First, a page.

G-ma, yes I do remember that (modern margarine) that was in a bag with that little capsule that you mixed into it to make it look like butter and we even thought it tasted like real-butter!

      We should all keep those flags flying high, maybe now more than ever?

    • G-Ma Johnson profile image

      Merle Ann Johnson 8 years ago from NW in the land of the Free

      Isn't that the trueth :O) Hugs

    • lafenty profile image

      lafenty 8 years ago from California

      Inspiring and heartfelt story. Thanks for sharing it with us.

    • Ginn Navarre profile image

      Ginn Navarre 8 years ago

      Lafenty thanks, I'm glad you enjoyed it.

    • Ginn Navarre profile image

      Ginn Navarre 8 years ago

      sunesra, thank you.

    • Profmaggy profile image

      Profmaggy 8 years ago from Boston MA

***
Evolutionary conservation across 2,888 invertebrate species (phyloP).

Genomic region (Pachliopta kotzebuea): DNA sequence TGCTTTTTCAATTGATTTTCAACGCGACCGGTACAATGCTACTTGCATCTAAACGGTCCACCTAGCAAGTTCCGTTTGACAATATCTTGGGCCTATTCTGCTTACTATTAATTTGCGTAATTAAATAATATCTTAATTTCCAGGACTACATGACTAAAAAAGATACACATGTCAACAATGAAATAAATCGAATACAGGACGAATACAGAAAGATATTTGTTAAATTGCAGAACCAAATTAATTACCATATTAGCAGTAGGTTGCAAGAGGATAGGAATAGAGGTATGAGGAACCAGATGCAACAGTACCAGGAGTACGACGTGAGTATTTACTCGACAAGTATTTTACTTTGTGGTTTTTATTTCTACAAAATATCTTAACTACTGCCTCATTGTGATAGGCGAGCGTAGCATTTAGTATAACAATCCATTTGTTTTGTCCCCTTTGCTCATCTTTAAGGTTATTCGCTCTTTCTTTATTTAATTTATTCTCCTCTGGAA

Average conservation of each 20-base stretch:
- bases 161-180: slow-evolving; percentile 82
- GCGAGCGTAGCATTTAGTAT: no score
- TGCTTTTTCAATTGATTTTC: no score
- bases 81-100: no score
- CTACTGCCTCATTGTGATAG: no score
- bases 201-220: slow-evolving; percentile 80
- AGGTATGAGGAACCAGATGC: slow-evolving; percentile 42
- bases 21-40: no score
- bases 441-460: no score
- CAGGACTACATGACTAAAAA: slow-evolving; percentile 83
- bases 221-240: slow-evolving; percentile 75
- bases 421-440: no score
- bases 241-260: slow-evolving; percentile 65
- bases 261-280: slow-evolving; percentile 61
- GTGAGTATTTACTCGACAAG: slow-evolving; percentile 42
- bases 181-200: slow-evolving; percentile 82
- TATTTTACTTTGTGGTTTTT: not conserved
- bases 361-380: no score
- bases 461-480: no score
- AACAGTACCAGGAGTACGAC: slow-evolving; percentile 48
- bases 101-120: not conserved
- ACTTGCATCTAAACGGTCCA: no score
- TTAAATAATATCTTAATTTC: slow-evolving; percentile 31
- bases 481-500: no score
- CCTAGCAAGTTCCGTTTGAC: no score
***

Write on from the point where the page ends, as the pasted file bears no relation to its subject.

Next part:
Thank you so much for sharing your thoughts in this evocative way. Truly a wonderful read.

    • Ginn Navarre profile image

      Ginn Navarre 8 years ago

      Profmaggy thank you, I'm glad you enjoyed it.

    • profile image

      Pachuca213 7 years ago

      I really enjoyed the story....It is very sad about the lady who lost all her sons. Very tragic.

      My grandmother was the Lead Welder/Rivetter in Building 13 at El Toro Marine Base located in Irvine Ca during WWII. That is where she met my grandpa and fell in love. She says that those were the best times of her life. And she was getting paid better than the men at the time...she was very proud of herself...They stayed together for almost 65 years until grandpa passed last December. Us ladies are tough and seem to outlive the men don't we? At least thats what grandma says. =) Good Hub!

    • Ginn Navarre profile image

      Ginn Navarre 7 years ago

      Pachuca, yes we all pay a big price for FREEDOM. Your grandmother and my Mom paved the way for many of us today and they were tough. My mom used to have a saying "They just don't make men like they use to." because we out live them. I too lived in Calif at that time for 23 years and know the area well.